Several other of our congregations are making organizational progress and will surely be presented for Conference membership within the next year or two.  And several of the works are reducing their appropriation requests and will achieve self-support in the near future.  Most of our works have made clear and measurable progress in growth during the year.

    One of the great highlights of the year has been the start of the mission at Mt. Pocono, PA. which began as a daughter of Berean Church in Stroudsburg.  From a first worship service on December 9, the congregation quickly outgrew its first meeting place, a day care center.  In a most remarkable way, the Lord has provided a large, beautiful stone church building which was built in the early years of the twentieth century, had been used for many years as a place for summer worship and was for several years unused.  This building, known as "Kirk in the Woods" has been restored and beautified by the Mt. Pocono congregation and is being used by permission of the large bank that is trustee for the building.  The congregation continues to grow and develop wholesomely.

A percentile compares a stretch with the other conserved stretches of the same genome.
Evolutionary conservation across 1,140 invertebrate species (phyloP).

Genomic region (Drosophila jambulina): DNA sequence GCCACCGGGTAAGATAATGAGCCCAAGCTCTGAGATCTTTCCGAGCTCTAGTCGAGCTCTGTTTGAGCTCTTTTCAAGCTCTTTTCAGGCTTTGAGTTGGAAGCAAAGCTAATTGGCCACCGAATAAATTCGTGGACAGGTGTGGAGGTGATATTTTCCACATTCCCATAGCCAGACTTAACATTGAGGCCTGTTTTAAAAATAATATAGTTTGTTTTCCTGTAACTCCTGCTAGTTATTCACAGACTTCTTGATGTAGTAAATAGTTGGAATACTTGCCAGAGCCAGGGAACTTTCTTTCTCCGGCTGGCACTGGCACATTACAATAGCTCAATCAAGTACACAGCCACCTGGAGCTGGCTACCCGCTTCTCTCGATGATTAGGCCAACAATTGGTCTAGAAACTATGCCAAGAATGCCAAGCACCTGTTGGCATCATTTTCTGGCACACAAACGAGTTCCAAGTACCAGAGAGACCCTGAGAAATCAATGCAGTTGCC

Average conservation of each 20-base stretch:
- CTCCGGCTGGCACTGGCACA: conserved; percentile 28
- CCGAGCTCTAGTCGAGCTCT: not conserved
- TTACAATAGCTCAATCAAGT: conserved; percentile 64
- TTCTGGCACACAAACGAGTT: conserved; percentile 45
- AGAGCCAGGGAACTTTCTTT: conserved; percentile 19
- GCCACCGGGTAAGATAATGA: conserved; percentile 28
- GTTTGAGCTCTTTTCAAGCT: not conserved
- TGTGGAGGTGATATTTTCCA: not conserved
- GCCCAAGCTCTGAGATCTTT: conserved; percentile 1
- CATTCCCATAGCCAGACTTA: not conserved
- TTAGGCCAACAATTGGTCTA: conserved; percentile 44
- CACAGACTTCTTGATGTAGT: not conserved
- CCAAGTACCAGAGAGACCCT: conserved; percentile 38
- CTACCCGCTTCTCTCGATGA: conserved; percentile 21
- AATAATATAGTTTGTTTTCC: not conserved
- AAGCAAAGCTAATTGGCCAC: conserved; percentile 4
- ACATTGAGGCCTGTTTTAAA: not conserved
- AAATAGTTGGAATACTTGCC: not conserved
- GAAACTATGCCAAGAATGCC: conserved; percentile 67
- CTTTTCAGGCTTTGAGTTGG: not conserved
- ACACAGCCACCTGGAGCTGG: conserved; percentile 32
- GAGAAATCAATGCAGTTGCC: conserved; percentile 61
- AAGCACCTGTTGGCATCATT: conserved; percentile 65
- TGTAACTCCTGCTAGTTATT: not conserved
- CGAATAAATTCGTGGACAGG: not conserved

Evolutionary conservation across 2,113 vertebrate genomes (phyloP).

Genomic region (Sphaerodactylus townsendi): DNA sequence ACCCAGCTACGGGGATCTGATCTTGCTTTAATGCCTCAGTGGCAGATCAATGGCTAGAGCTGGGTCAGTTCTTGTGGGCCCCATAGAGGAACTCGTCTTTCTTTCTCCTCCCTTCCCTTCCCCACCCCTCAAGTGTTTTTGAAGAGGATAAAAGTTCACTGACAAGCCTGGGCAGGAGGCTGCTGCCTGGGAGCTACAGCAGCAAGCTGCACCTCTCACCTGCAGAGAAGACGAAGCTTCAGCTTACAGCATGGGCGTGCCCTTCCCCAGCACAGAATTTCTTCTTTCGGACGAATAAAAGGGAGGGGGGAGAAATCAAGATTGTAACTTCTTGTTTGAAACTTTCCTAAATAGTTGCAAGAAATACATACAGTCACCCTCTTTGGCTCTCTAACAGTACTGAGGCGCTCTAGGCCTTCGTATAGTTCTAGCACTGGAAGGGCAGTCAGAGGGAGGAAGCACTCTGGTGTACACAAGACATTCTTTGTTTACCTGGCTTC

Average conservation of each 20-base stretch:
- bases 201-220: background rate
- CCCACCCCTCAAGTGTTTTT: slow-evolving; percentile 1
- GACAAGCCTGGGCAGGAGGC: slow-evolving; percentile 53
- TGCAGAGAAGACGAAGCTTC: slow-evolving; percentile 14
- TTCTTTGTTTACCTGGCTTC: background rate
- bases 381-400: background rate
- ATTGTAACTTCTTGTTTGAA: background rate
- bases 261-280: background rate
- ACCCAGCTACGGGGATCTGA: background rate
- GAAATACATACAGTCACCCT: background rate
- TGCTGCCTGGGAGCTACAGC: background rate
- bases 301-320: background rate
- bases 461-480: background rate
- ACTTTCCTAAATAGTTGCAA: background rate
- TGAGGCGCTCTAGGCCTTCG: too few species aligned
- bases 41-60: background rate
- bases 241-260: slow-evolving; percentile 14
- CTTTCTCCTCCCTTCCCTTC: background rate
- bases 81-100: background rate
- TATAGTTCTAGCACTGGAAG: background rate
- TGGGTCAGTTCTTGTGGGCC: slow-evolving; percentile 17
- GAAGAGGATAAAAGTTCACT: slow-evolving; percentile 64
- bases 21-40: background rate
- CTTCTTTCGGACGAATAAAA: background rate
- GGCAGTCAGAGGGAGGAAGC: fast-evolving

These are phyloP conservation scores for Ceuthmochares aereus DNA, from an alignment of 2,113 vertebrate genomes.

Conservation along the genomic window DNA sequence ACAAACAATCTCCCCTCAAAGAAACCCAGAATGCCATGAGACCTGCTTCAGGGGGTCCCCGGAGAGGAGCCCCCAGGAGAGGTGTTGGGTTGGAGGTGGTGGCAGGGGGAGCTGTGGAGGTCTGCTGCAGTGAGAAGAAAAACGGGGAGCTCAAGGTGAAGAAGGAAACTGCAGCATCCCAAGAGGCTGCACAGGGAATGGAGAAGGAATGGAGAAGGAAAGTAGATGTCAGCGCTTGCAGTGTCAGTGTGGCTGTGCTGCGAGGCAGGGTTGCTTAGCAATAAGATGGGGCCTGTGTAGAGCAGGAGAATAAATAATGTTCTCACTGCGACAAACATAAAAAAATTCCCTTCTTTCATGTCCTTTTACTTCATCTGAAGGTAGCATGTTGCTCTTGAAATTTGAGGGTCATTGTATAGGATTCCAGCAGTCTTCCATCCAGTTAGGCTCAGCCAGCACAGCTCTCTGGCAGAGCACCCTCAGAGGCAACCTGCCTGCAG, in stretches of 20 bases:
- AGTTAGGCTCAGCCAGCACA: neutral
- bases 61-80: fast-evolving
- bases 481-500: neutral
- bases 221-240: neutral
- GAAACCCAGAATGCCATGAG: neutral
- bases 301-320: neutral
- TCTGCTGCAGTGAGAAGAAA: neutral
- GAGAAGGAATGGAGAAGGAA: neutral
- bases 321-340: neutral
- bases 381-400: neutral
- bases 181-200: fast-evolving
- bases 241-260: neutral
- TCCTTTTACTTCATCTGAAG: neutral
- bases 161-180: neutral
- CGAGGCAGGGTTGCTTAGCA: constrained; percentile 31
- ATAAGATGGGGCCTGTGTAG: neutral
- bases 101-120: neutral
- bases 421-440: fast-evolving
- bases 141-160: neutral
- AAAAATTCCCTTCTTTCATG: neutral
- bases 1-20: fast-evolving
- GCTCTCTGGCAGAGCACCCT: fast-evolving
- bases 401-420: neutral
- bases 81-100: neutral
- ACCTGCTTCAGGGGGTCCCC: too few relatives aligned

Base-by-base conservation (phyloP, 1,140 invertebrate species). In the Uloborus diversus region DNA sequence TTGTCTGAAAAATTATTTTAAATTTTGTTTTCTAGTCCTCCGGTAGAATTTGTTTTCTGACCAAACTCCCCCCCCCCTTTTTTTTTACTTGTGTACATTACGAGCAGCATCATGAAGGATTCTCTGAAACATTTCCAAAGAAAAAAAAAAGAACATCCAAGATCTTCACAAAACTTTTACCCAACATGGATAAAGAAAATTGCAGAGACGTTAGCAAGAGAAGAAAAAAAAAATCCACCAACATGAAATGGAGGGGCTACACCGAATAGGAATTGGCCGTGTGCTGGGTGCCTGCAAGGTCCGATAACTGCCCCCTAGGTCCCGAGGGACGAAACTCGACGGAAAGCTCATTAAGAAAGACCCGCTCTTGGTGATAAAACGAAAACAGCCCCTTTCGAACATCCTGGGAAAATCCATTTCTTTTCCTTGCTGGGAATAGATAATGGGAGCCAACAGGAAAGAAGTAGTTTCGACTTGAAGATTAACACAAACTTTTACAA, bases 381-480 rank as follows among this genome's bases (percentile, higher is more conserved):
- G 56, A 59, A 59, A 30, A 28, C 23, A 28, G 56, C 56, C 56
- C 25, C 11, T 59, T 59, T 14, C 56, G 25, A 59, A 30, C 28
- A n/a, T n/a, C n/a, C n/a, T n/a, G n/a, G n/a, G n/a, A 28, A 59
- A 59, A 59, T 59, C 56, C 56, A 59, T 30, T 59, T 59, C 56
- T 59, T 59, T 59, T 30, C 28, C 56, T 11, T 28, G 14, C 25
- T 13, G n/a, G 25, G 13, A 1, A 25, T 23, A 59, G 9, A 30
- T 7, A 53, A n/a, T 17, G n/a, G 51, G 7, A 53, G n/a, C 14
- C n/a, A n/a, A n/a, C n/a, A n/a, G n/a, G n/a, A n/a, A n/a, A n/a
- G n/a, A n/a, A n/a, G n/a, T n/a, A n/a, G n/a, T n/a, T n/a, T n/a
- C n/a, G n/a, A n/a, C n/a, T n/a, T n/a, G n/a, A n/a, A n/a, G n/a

One of the deepest disappointments of the year was the closing of the mission in Eastwick, Philadelphia.  The congregation had grown to the capacity of the family room in the home of its organizing pastor, Roger L. Reitz.  There was no meeting place available to allow for further growth and the requirements for building imposed by the Redevelopment Authority of the City of Philadelphia were virtually wholly beyond the ability of the young congregation.  Had there been a larger proportion of responsible adults in the group there might have been a better basis to continue to seek for a meeting place, but as it was, the congregation was made up mostly of children and young teens.  Pastor Reitz has succeeded well in incorporating many of the Eastwick constituent families into nearby Emmanuel Church.